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What Would Super Committee Say About $430M Proton Beam Center War?

Cheryl Clark, for HealthLeaders Media, November 3, 2011

"If proton beam today is not the right way to treat carcinoma of the pancreas, for example, which is an area that is being looked into, then what is?" Eastman says. "We want to be part of the evolution of this technology."

Eastman says research in proton beam also is important to prevent unintended consequences like readmissions. "Whatever Medicare pays for this, they're not going to pay for (excess) readmissions," he says. "So if treatment with proton beam has a lower fistula rate with pancreatic tumors or a lower infection rate or lower chronic radiation fibrosis down the line...we will have a great system to see that."

All good points. So why can't everybody just cooperate? Van Gorder says they've tried to go that route, meeting with every healthcare system in the region and offering to make the proton center "inclusive." In particular, Scripps has offered to collaborate with UCSD.

There have been discussions, Van Gorder says, but UCSD's recent statements indicate, "they're not interested."

I asked members of Scripps' proton beam team whether the situation suggests the need for another certificate of need system, in which a hospital's plans to acquire expensive, redundant technologies would be subject to agency approval.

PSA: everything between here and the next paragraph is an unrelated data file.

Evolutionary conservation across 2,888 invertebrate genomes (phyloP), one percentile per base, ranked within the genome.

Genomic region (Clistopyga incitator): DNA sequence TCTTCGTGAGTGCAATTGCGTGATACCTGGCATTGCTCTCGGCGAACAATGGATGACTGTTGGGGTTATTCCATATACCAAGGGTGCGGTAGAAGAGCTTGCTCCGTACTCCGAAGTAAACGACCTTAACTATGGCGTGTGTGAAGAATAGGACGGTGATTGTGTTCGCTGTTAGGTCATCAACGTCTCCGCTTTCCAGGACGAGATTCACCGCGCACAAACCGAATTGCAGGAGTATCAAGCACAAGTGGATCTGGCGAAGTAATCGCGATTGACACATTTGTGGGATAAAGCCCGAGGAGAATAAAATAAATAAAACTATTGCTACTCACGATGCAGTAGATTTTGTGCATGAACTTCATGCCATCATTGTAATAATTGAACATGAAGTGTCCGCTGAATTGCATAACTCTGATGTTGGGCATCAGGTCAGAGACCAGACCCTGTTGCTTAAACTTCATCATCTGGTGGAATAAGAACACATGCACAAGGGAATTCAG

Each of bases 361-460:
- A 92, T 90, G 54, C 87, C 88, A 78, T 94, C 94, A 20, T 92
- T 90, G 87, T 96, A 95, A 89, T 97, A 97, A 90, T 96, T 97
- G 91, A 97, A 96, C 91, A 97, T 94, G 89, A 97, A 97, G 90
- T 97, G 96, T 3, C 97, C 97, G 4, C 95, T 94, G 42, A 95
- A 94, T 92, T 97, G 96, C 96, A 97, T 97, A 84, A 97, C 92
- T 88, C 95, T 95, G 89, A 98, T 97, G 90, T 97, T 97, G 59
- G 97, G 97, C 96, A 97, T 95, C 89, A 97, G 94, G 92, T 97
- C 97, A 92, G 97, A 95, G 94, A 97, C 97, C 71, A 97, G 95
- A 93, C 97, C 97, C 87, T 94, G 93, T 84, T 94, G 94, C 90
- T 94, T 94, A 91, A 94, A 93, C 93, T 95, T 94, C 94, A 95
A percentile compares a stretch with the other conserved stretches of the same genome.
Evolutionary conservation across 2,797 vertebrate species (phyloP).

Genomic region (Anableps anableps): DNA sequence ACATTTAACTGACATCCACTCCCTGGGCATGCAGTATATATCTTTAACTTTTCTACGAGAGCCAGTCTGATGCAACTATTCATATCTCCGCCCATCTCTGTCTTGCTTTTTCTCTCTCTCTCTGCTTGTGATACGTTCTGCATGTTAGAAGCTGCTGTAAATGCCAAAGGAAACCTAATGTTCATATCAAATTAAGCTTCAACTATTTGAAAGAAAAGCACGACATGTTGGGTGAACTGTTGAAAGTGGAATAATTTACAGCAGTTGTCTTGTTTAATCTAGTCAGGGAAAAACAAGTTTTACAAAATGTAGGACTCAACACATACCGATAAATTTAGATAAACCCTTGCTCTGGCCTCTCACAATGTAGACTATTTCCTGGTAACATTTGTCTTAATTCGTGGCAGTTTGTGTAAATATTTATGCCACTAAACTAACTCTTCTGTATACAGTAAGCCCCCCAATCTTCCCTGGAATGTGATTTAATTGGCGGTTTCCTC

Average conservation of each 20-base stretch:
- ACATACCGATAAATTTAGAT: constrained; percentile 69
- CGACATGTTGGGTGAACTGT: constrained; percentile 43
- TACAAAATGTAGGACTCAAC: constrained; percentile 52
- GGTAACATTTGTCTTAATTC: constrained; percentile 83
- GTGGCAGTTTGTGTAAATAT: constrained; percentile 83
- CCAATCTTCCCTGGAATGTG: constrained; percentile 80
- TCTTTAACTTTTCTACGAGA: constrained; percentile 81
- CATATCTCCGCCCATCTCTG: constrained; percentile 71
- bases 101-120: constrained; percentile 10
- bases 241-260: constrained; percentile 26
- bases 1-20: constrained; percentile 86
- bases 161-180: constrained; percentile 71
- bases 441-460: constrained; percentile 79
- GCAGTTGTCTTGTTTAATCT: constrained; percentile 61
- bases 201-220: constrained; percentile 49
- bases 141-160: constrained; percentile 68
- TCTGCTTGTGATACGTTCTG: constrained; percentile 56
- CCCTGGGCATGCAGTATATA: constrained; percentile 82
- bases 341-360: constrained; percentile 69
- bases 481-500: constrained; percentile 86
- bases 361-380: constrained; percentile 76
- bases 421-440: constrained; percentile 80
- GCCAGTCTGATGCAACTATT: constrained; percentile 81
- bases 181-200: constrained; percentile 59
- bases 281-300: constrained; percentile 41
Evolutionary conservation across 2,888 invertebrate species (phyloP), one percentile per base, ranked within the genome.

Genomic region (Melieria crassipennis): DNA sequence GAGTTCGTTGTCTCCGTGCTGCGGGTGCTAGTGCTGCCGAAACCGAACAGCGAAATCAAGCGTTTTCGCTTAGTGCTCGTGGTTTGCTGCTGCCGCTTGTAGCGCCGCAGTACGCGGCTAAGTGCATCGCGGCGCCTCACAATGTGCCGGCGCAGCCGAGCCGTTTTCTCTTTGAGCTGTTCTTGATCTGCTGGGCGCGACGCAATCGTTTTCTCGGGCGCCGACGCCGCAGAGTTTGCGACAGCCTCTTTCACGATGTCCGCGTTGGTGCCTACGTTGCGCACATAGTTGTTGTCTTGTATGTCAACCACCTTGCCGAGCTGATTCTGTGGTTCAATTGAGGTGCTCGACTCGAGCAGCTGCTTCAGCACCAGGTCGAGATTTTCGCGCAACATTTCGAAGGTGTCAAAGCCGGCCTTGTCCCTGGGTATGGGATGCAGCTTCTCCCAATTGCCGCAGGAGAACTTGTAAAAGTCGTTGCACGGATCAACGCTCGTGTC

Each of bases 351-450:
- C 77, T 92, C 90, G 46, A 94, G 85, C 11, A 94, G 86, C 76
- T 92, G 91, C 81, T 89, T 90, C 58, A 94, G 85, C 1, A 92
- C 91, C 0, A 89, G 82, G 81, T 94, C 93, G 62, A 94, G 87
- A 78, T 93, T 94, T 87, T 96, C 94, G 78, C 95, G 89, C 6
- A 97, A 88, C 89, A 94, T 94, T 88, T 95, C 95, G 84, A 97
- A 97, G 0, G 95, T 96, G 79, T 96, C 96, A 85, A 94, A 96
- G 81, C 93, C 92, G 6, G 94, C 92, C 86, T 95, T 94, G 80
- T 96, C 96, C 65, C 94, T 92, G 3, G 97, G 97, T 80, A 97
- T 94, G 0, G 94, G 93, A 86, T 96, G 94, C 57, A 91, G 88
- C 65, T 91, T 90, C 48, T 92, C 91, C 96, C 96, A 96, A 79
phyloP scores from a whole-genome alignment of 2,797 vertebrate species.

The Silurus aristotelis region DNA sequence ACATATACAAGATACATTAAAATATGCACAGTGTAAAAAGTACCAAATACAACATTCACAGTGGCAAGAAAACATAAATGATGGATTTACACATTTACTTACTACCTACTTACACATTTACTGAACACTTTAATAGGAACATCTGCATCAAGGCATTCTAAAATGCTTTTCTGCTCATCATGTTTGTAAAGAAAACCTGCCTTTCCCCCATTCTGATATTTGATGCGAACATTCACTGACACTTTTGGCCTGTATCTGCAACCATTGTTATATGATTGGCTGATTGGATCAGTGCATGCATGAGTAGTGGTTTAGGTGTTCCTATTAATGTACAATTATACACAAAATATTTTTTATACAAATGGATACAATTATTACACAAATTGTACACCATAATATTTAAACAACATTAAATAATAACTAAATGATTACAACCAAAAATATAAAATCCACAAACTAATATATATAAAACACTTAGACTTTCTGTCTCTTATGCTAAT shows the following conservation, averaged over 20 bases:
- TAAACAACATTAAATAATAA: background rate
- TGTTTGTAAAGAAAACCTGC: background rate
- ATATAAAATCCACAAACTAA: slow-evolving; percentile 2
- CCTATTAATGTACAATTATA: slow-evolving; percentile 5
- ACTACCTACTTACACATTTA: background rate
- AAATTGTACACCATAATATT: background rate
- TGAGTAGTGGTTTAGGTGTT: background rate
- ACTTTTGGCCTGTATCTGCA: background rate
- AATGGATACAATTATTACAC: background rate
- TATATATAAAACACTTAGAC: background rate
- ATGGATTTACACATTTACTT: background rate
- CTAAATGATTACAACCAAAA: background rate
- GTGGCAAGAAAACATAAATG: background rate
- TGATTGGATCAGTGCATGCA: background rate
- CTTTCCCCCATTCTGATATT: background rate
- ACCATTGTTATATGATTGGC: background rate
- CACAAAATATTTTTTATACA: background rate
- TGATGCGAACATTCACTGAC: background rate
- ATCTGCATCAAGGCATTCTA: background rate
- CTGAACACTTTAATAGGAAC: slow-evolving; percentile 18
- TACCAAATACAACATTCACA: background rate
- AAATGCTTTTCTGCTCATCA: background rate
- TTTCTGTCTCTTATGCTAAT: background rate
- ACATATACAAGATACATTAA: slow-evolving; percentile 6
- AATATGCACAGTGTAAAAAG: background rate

Of course that won't happen, they say.

It leaves one to wonder how this looks as the nation struggles to cut waste anywhere it can. And again, I wonder what that supercommittee might say about all of this.


Cheryl Clark is senior quality editor and California correspondent for HealthLeaders Media. She is a member of the Association of Health Care Journalists.
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3 comments on "What Would Super Committee Say About $430M Proton Beam Center War?"


SneakyBooger (11/12/2011 at 7:12 AM)
It's a waste of tax payer money. 80% of the patients being treated at these proton centers will be prostate cancer patients. PROTONS HAVE NOT BEEN SHOWN TO BE ANY MORE CURATIVE THAN OTHER MODERN RADIOTHERAPY TREATMENTS; NOR ARE THERE ANY LESS SIDE EFFECTS. See the NCCN guidelines for prostate cancer at WWW.NCCN.ORG.

Mike Van Doren (11/4/2011 at 10:40 AM)
Cheryl Clark's article superbly exposes the myopic decision-making in health care by "rational individuals" who can then play opossum to the maladies, both human and financial, wrought by their decisions because they were not held accountable in the first place. Without better controls there will continue to be too many such examples of people attempting to have their cake and eat it too, without consideration of who's to pay for the cake in the first place.

Leonard Arzt (11/3/2011 at 4:06 PM)
It is ironic that on the day after the writer, Cheryl Clark, and I talked, Medicare published its 2012 proton therapy reimbursement rates, announcing a 15% bump in finalized proton therapy hospital-based rates. It also called attention to "relative stability"in determining next year's rates. This often sets the standard followed by regional Medicare carriers. So for next year, at least, the roller coaster ride remains smooth,and stable.As well as providing greater access for cancer patients nationwide. Leonard Arzt, National Association for Proton Therapy